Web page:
Exotic Pet Ownership: Responsible Or Not?

Discussion in 'Veterinary News' started by Admin, Jun 28, 2016.

By Admin on Jun 28, 2016 at 4:40 PM
  1. Admin

    Admin Administrator Staff Member

    Steve A. Johnson, PhD, Department of Wildlife Ecology & Conservation, University of Florida
    Stephen Barten, DVM, Vernon Hills Animal Hospital, Mundelein, Illinois
    David Barker, VIDA Preciosa International, Inc., Boerne, Texas
    Tracy Barker, VIDA Preciosa International, Inc., Boerne, Texas

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    Discouraging Clients from Purchasing Exotic Pets
    Steve A. Johnson, PhD, Department of Wildlife Ecology & Conservation, University of Florida

    Responsible pet ownership includes providing a safe and secure environment for the duration of the animal’s life—for some exotic animals (eg, tortoises, parrots), this commitment may exceed 30 years. In addition, exotic pets often have demanding husbandry requirements that may change as the animals grow. This makes caring for some exotics quite challenging, and many owners may not be up to the challenge. Too often, exotic pets escape or are intentionally released when owners tire of their novelty.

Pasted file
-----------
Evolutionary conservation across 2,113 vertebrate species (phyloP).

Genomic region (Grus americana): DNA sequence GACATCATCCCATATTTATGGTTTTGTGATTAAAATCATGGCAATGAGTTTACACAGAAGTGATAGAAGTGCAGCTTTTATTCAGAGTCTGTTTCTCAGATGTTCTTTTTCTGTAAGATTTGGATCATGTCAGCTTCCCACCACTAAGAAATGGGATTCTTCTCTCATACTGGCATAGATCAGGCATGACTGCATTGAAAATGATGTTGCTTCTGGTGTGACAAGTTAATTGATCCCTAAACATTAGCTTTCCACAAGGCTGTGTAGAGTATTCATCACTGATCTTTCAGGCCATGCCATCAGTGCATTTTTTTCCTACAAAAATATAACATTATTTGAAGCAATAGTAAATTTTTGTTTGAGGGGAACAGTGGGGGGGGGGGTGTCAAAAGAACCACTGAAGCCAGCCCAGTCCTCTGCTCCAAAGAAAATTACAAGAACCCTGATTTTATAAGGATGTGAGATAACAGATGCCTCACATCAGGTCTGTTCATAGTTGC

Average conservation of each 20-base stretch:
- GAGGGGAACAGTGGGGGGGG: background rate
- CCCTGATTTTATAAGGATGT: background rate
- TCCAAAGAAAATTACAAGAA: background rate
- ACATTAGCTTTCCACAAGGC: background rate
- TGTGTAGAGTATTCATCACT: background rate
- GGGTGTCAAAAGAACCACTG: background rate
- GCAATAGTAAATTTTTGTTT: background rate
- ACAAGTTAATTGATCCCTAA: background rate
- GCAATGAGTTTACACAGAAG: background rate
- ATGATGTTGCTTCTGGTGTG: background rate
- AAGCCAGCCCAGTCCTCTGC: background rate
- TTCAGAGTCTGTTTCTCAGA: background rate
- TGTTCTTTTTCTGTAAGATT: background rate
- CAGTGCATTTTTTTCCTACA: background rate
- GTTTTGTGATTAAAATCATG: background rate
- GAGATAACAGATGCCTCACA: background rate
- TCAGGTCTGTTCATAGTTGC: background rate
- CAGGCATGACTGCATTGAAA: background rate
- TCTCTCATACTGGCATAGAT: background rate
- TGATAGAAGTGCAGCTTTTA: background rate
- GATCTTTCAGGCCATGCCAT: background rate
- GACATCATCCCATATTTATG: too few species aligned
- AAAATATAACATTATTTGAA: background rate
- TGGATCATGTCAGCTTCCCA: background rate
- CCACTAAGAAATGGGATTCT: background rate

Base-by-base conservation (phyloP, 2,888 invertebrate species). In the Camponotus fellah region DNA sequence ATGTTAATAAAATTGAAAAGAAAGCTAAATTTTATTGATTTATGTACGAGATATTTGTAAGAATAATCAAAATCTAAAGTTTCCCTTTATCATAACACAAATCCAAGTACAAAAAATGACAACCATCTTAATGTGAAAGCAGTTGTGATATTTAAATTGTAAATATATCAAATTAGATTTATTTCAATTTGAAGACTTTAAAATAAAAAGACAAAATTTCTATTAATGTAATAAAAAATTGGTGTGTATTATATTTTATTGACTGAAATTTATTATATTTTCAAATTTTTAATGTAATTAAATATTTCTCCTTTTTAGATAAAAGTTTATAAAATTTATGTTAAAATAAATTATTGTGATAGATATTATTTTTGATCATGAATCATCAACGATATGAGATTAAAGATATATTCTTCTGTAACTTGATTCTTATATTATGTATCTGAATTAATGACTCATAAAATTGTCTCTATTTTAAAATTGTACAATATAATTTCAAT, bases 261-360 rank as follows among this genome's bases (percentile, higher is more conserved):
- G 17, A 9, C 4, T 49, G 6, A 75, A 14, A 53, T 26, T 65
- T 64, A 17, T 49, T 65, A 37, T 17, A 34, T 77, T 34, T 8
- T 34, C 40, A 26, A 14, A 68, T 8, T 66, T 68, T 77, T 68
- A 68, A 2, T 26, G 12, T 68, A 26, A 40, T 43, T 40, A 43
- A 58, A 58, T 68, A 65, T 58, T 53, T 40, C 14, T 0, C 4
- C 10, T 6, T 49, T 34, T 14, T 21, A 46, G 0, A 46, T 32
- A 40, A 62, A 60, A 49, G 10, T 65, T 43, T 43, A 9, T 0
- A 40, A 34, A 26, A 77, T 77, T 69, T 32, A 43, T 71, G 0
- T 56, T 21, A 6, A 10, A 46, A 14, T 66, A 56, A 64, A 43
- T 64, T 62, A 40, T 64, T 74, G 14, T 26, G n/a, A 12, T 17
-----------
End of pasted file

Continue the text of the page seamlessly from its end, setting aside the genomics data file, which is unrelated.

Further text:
In a risk assessment study of exotic reptiles in Florida, researchers found that manageability (eg, housing requirements, aggressiveness, potential for escape) was a significant factor in explaining the likelihood of a species becoming established in the wild.1 Moreover, there are instances of unscrupulous pet dealers purposely releasing exotics with the hope of establishing a breeding population from which they can later harvest animals to sell.2 Many escapees or released exotics may perish in the wild, but under suitable environmental conditions they may survive and establish breeding populations, potentially with dire environmental consequences.

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Discussion in 'Veterinary News' started by Admin, Jun 28, 2016.

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